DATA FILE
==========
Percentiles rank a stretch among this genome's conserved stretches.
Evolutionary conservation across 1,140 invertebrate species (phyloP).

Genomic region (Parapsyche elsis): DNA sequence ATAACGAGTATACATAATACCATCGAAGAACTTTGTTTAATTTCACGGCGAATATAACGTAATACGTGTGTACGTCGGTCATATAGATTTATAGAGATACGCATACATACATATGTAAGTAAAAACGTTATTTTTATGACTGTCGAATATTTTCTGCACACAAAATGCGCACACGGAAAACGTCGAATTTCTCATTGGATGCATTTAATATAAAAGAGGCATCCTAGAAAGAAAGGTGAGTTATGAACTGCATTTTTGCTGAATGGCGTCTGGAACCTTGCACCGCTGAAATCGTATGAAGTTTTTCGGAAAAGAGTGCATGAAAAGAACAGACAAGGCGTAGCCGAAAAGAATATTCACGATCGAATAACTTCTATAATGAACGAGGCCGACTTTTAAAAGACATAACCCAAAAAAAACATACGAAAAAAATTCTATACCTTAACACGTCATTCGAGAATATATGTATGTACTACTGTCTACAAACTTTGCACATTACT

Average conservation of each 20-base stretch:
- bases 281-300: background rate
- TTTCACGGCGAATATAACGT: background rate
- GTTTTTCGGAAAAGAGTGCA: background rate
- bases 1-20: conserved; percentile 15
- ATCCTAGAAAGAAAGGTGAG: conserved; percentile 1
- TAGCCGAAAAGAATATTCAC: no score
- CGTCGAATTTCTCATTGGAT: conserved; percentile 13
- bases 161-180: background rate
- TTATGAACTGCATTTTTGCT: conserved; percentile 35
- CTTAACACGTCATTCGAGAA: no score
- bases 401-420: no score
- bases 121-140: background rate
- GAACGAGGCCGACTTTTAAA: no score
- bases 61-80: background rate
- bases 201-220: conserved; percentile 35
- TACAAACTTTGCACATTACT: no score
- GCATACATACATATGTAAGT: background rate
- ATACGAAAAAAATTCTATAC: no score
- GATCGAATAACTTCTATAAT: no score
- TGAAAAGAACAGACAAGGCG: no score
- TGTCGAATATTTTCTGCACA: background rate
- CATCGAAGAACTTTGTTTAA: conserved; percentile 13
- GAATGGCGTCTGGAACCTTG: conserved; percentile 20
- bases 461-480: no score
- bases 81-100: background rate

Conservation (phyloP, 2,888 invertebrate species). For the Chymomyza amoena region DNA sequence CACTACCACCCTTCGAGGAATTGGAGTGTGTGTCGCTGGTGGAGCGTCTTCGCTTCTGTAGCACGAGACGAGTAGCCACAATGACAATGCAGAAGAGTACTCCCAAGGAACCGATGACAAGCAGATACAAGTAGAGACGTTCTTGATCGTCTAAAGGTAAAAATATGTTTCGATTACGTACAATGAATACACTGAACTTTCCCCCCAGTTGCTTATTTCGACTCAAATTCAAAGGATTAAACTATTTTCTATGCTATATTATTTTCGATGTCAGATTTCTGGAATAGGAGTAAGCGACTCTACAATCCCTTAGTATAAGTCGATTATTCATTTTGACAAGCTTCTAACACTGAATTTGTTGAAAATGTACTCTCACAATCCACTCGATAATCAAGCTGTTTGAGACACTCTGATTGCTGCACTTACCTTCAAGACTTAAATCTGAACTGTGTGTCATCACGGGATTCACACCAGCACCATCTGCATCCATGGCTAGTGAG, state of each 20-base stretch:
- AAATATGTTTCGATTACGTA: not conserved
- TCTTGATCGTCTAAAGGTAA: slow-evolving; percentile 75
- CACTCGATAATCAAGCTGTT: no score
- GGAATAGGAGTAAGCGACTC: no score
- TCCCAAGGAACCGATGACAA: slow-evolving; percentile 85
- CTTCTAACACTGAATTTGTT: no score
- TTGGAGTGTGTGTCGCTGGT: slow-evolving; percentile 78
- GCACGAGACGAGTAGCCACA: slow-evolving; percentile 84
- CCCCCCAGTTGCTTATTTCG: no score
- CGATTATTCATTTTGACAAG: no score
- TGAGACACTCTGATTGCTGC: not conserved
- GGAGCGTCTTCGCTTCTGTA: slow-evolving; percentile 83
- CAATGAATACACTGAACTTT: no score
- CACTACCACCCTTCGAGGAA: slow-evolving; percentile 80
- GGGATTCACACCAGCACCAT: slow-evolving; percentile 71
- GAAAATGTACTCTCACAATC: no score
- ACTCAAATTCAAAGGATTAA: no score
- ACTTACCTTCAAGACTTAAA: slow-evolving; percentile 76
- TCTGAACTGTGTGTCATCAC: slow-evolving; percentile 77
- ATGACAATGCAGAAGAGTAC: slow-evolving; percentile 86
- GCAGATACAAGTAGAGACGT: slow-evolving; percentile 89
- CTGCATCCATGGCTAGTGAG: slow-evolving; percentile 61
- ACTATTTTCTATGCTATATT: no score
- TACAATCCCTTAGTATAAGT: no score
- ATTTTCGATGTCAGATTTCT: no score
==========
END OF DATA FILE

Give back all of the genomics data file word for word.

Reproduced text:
Percentiles rank a stretch among this genome's conserved stretches.
Evolutionary conservation across 1,140 invertebrate species (phyloP).

Genomic region (Parapsyche elsis): DNA sequence ATAACGAGTATACATAATACCATCGAAGAACTTTGTTTAATTTCACGGCGAATATAACGTAATACGTGTGTACGTCGGTCATATAGATTTATAGAGATACGCATACATACATATGTAAGTAAAAACGTTATTTTTATGACTGTCGAATATTTTCTGCACACAAAATGCGCACACGGAAAACGTCGAATTTCTCATTGGATGCATTTAATATAAAAGAGGCATCCTAGAAAGAAAGGTGAGTTATGAACTGCATTTTTGCTGAATGGCGTCTGGAACCTTGCACCGCTGAAATCGTATGAAGTTTTTCGGAAAAGAGTGCATGAAAAGAACAGACAAGGCGTAGCCGAAAAGAATATTCACGATCGAATAACTTCTATAATGAACGAGGCCGACTTTTAAAAGACATAACCCAAAAAAAACATACGAAAAAAATTCTATACCTTAACACGTCATTCGAGAATATATGTATGTACTACTGTCTACAAACTTTGCACATTACT

Average conservation of each 20-base stretch:
- bases 281-300: background rate
- TTTCACGGCGAATATAACGT: background rate
- GTTTTTCGGAAAAGAGTGCA: background rate
- bases 1-20: conserved; percentile 15
- ATCCTAGAAAGAAAGGTGAG: conserved; percentile 1
- TAGCCGAAAAGAATATTCAC: no score
- CGTCGAATTTCTCATTGGAT: conserved; percentile 13
- bases 161-180: background rate
- TTATGAACTGCATTTTTGCT: conserved; percentile 35
- CTTAACACGTCATTCGAGAA: no score
- bases 401-420: no score
- bases 121-140: background rate
- GAACGAGGCCGACTTTTAAA: no score
- bases 61-80: background rate
- bases 201-220: conserved; percentile 35
- TACAAACTTTGCACATTACT: no score
- GCATACATACATATGTAAGT: background rate
- ATACGAAAAAAATTCTATAC: no score
- GATCGAATAACTTCTATAAT: no score
- TGAAAAGAACAGACAAGGCG: no score
- TGTCGAATATTTTCTGCACA: background rate
- CATCGAAGAACTTTGTTTAA: conserved; percentile 13
- GAATGGCGTCTGGAACCTTG: conserved; percentile 20
- bases 461-480: no score
- bases 81-100: background rate

Conservation (phyloP, 2,888 invertebrate species). For the Chymomyza amoena region DNA sequence CACTACCACCCTTCGAGGAATTGGAGTGTGTGTCGCTGGTGGAGCGTCTTCGCTTCTGTAGCACGAGACGAGTAGCCACAATGACAATGCAGAAGAGTACTCCCAAGGAACCGATGACAAGCAGATACAAGTAGAGACGTTCTTGATCGTCTAAAGGTAAAAATATGTTTCGATTACGTACAATGAATACACTGAACTTTCCCCCCAGTTGCTTATTTCGACTCAAATTCAAAGGATTAAACTATTTTCTATGCTATATTATTTTCGATGTCAGATTTCTGGAATAGGAGTAAGCGACTCTACAATCCCTTAGTATAAGTCGATTATTCATTTTGACAAGCTTCTAACACTGAATTTGTTGAAAATGTACTCTCACAATCCACTCGATAATCAAGCTGTTTGAGACACTCTGATTGCTGCACTTACCTTCAAGACTTAAATCTGAACTGTGTGTCATCACGGGATTCACACCAGCACCATCTGCATCCATGGCTAGTGAG, state of each 20-base stretch:
- AAATATGTTTCGATTACGTA: not conserved
- TCTTGATCGTCTAAAGGTAA: slow-evolving; percentile 75
- CACTCGATAATCAAGCTGTT: no score
- GGAATAGGAGTAAGCGACTC: no score
- TCCCAAGGAACCGATGACAA: slow-evolving; percentile 85
- CTTCTAACACTGAATTTGTT: no score
- TTGGAGTGTGTGTCGCTGGT: slow-evolving; percentile 78
- GCACGAGACGAGTAGCCACA: slow-evolving; percentile 84
- CCCCCCAGTTGCTTATTTCG: no score
- CGATTATTCATTTTGACAAG: no score
- TGAGACACTCTGATTGCTGC: not conserved
- GGAGCGTCTTCGCTTCTGTA: slow-evolving; percentile 83
- CAATGAATACACTGAACTTT: no score
- CACTACCACCCTTCGAGGAA: slow-evolving; percentile 80
- GGGATTCACACCAGCACCAT: slow-evolving; percentile 71
- GAAAATGTACTCTCACAATC: no score
- ACTCAAATTCAAAGGATTAA: no score
- ACTTACCTTCAAGACTTAAA: slow-evolving; percentile 76
- TCTGAACTGTGTGTCATCAC: slow-evolving; percentile 77
- ATGACAATGCAGAAGAGTAC: slow-evolving; percentile 86
- GCAGATACAAGTAGAGACGT: slow-evolving; percentile 89
- CTGCATCCATGGCTAGTGAG: slow-evolving; percentile 61
- ACTATTTTCTATGCTATATT: no score
- TACAATCCCTTAGTATAAGT: no score
- ATTTTCGATGTCAGATTTCT: no score